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Tony Abbott urges Australia to 'do everything it can' to support Taiwan

Former Australian PM sees Taiwan's inclusion in CPTPP as priority

Former Prime Minister Tony Abbott speaks at Yushan Forum press conference. (Taiwan News, Kelvin Chen photo)

Former Prime Minister Tony Abbott speaks at Yushan Forum press conference. (Taiwan News, Kelvin Chen photo)

TAIPEI (Taiwan News) — Former Australian Prime Minister Tony Abbott has said that it is vital that Australia does everything it can to support Taiwan during a press conference at the 2021 Yushan Forum on Friday (Oct. 8).

Abbott said that as tensions in the Taiwan Strait increase, one way to boost Taiwan’s international space is by allowing it to join the Comprehensive and Progressive Agreement for Transpacific Partnership (CPTPP). He said that Taiwan is happy to subscribe to the CPTPP’s rules “as they are” and it meets all the criteria required.

He added he does not see any reason a member state would object to Taiwan’s application. He said that members have to decide whether they are prepared to support Taiwan, and if so, whether they plan to support the East Asian democracy rhetorically or practically.

“I can’t think of anything more practical than supporting Taiwan in the CPTPP,” he said, adding that doing so would be beneficial for everyone.

The former prime minister said that Taiwan is a like-minded partner of Australia “in every sense” and pointed out that Taipei is facing a major challenge with China. Thus, “it is absolutely critical that we do everything we can to support Taiwan,” he said.

One thing Australia can do to is to promote the expansion of the CPTPP, Abbott said, adding that with the U.K. also eyeing membership, the trade partnership will not only be a transpacific agreement but a global one.

Abbott said Australia does not want to see a conflict between Taiwan and China and that the best way to avoid this is to let Beijing know that Taiwan has friends. He said that Australia will continue to consult with allies, including the U.S., about what can be done to bolster a rules-based order in the Indo-Pacific and discourage unilateral actions by China.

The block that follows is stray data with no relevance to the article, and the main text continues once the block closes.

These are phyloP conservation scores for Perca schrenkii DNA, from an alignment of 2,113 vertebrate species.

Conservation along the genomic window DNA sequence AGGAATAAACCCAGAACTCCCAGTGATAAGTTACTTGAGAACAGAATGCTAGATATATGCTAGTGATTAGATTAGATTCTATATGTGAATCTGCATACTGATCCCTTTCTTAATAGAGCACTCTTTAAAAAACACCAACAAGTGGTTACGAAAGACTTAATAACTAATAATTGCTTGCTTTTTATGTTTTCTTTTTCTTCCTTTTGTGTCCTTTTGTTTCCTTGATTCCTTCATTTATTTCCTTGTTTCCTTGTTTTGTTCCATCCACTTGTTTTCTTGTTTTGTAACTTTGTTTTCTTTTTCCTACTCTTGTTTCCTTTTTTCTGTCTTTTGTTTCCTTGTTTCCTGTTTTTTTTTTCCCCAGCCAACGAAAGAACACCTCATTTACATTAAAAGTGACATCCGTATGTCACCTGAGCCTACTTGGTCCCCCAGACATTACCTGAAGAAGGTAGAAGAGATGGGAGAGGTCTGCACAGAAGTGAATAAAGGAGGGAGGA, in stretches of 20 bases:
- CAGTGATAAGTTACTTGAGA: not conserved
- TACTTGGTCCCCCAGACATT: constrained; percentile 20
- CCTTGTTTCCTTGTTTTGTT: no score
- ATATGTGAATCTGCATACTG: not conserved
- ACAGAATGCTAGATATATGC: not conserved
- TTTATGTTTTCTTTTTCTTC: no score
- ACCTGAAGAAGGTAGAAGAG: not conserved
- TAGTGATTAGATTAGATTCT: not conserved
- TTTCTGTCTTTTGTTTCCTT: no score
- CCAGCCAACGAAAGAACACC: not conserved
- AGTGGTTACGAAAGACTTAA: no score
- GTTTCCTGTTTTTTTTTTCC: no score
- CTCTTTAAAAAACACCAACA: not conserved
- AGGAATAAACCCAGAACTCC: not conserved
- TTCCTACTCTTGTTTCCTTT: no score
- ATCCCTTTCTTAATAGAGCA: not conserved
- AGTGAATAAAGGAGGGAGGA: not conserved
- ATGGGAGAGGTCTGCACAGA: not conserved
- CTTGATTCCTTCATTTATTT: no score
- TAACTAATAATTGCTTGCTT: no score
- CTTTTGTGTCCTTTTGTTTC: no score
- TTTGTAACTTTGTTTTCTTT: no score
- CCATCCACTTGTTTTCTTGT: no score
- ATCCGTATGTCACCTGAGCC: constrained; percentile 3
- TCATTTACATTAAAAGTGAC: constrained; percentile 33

He also recommended Australia “intensify” naval passages through the South China Sea, East China Sea, and the Taiwan Strait.

With regard to Australia’s role in the Indo-Pacific, Abbott said that it is an influential power in the South Pacific, particularly in affairs concerning Papua New Guinea, New Zealand, and Fiji. He added that though Australia has had a long presence in the region, the Morrison government announced a Pacific Step-up initiative to increase security cooperation with countries in the South Pacific, many of which have formal relations with Taiwan.

This could result in furthers consultations and cooperation between Taiwan and Australia, Abbott said.

The former prime minister said that Australia “just wants to be treated fairly by everyone” and engages in mutual relationships. He pointed out that China has not abided by this expectation of reciprocity.

He said that when the then-Prime Minister Malcolm Turnbull passed foreign interference laws in 2018, Beijing took offense. When Australia rejected Huawei’s 5G technology, China also cried foul, Abbott said.

He added that when Australia called for an impartial investigation into the origins of COVID-19, China complained again.

The antipodean country has no intrinsic dispute with China, Abbott said, “but there are many ways that Beijing is treating us unfairly with great aggression.” It is up to the Chinese to put an end to this and to make amends, he said.

Abbott said that he wants Taiwanese to know that “they are not nearly as isolated as Beijing would like them to feel,” adding, “I hope I’ve been able to deploy my 'megaphone' effectively to support Taiwan.”